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Implementing Successful Change

A synthesis prepared by Susan Donnan, March 2006

There are staggering statistics (50-70% of projects are either failures or disappointments) and many horror stories about failed BPR, ERP, CRM, Supply Chain, and IT system implementation projects. The purpose of this article is to provide guidelines for maximising your chances of success in implementing significant process or IT system change.

An Anatomy Of Change

While there are many models for organisation and change, David Nadler's Congruence Model is useful for understanding change from a holistic perspective.

The essence of the Congruence Model is that every organisation is perfectly aligned to get the results it gets. A firm's strategy is determined by its environment, its available resources, and its history: 

Therefore, unsatisfactory performance at the individual, unit/group, and organisation levels are indications of either internal and/or external misalignment:

When alignment is achieved, the components are in harmony and are mutually reinforcing. The key message here is that we cannot change one of the organisational components (e.g. process) without affecting the other components (e.g. technology and organisation). For example:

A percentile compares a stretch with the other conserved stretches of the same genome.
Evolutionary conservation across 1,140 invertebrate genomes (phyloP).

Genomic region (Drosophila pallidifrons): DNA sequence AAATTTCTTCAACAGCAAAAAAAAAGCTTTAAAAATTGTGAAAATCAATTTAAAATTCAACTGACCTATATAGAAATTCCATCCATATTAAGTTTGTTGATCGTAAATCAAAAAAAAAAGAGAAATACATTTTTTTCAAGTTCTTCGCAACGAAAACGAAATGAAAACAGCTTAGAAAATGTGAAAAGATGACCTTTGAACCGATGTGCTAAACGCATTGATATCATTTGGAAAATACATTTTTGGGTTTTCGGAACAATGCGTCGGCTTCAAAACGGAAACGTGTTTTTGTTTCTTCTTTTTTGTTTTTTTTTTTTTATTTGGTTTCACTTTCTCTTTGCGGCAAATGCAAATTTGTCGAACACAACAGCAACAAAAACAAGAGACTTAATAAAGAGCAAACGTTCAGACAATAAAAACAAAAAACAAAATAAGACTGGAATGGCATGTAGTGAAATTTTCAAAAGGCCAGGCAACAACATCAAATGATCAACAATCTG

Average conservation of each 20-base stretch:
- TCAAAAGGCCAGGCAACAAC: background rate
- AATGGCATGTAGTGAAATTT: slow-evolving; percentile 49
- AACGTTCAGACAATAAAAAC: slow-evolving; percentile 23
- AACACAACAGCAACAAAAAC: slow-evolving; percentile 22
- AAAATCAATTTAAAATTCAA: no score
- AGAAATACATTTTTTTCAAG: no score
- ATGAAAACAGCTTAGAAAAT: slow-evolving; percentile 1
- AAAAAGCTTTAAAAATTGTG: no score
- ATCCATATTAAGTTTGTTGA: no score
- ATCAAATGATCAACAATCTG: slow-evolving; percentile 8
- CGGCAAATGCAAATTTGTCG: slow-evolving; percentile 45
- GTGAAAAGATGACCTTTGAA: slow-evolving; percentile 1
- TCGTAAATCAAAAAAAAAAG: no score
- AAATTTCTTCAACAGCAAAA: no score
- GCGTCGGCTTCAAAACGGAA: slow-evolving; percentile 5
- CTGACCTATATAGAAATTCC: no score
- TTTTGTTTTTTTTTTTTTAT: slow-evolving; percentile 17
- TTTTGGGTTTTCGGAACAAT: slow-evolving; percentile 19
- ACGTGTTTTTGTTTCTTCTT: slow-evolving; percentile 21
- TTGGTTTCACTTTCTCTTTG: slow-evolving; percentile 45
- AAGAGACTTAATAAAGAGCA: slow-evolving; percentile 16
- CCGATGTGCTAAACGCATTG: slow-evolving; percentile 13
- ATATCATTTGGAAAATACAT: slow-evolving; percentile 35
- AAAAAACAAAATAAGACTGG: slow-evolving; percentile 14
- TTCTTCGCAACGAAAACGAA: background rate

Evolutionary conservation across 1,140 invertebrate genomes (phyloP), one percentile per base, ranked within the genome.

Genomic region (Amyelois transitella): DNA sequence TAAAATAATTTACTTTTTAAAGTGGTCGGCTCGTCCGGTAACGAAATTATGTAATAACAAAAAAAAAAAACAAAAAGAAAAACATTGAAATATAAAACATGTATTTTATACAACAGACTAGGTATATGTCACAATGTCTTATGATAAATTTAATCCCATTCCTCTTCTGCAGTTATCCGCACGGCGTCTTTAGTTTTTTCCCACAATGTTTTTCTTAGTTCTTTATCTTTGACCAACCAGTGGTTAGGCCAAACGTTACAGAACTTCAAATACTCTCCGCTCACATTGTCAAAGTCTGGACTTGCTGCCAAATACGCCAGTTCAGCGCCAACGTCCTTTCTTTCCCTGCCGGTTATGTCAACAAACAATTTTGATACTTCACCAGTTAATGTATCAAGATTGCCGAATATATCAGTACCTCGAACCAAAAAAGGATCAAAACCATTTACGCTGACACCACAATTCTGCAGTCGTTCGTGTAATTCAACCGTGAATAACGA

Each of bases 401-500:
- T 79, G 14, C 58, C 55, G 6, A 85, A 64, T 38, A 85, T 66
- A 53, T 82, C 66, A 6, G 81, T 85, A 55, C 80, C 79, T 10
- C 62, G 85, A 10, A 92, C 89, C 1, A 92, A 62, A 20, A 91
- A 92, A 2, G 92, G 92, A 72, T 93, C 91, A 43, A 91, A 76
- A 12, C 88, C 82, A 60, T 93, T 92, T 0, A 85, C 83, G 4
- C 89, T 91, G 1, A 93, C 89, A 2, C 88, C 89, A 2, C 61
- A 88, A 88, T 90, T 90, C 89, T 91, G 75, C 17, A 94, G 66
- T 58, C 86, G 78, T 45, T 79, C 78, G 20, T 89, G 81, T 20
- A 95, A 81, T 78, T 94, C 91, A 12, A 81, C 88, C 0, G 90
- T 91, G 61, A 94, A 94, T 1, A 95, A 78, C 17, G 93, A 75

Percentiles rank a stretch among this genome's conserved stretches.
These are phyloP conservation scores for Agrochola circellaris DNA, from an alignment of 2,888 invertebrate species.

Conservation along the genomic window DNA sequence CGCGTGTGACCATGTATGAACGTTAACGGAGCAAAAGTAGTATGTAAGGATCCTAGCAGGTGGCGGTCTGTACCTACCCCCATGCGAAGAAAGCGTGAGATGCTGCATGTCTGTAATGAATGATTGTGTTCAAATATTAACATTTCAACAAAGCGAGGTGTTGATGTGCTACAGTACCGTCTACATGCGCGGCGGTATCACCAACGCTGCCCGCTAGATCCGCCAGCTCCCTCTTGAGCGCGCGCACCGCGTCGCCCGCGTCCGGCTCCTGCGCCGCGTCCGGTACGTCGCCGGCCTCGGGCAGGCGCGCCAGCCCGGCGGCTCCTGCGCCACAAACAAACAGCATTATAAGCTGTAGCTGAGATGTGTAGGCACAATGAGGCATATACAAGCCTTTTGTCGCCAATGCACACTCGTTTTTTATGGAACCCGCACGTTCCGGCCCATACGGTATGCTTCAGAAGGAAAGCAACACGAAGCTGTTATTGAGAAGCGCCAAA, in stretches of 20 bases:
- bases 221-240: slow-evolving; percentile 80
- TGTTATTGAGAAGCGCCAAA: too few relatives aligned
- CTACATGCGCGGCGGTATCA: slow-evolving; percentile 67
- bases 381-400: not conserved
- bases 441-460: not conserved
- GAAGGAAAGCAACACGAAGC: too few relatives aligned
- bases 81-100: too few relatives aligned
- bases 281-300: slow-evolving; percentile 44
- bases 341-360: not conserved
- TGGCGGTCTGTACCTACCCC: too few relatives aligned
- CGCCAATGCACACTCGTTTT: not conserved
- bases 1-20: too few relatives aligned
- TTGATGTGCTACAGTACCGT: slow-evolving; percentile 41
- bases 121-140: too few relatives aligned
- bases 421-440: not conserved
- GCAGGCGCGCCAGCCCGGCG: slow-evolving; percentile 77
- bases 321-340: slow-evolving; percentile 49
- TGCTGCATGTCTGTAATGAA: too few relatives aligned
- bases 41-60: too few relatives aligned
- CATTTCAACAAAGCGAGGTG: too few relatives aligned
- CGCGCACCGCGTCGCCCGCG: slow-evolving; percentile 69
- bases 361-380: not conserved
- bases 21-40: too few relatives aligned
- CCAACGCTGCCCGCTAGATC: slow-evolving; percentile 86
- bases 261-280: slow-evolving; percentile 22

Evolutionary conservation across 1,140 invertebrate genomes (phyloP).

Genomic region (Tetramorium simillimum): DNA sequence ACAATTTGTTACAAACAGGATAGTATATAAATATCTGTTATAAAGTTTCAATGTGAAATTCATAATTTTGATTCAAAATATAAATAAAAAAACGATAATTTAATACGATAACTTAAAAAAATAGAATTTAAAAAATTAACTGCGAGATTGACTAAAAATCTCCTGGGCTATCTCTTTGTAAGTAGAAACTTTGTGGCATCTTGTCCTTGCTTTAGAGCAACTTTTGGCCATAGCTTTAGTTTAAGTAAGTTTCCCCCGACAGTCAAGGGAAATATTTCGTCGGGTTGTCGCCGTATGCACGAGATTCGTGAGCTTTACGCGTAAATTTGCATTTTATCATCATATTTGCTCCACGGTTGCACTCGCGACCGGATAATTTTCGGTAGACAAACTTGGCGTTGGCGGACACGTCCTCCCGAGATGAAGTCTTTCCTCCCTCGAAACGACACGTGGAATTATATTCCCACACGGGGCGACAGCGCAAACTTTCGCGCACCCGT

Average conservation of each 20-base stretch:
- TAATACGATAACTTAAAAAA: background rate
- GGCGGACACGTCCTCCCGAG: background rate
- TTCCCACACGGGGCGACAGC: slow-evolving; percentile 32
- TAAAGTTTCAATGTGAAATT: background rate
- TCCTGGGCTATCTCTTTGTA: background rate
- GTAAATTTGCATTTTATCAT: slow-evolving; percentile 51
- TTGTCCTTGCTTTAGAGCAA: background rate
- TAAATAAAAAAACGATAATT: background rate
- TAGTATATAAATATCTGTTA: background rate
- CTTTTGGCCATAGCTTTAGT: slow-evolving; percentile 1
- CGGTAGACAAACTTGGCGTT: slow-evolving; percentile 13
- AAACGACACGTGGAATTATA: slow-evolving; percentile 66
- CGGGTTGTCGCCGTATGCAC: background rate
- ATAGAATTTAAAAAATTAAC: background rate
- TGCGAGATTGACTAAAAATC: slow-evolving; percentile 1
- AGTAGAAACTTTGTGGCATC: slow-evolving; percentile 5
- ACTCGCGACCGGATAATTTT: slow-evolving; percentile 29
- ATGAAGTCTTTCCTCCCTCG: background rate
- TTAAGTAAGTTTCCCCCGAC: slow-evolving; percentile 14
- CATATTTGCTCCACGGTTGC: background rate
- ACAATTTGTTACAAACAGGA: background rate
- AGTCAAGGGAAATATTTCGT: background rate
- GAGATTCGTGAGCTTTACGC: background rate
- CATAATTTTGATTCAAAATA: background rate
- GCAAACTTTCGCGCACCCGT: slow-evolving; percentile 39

In general the higher the degree of change (e.g. discontinuous change or strategic reorientation), the greater the need to change all components simultaneously to create a new alignment. Any lack of attention to any one component is a recipe for failure. Unfortunately, while process and technology are often changed together, people, organisation, and culture are often ignored or under-managed, resulting in unsuccessful change.

Top Reasons For Project Failures 

At the heart of converting strategy into action is the decision to invest in programs and projects to create something that did not exist before. Therefore, new programs and projects always create change. According to existing research, the following are some top reasons for project failures:

Guidelines For Implementing Successful Change

For a project to be successful, many things have to be well orchestrated:


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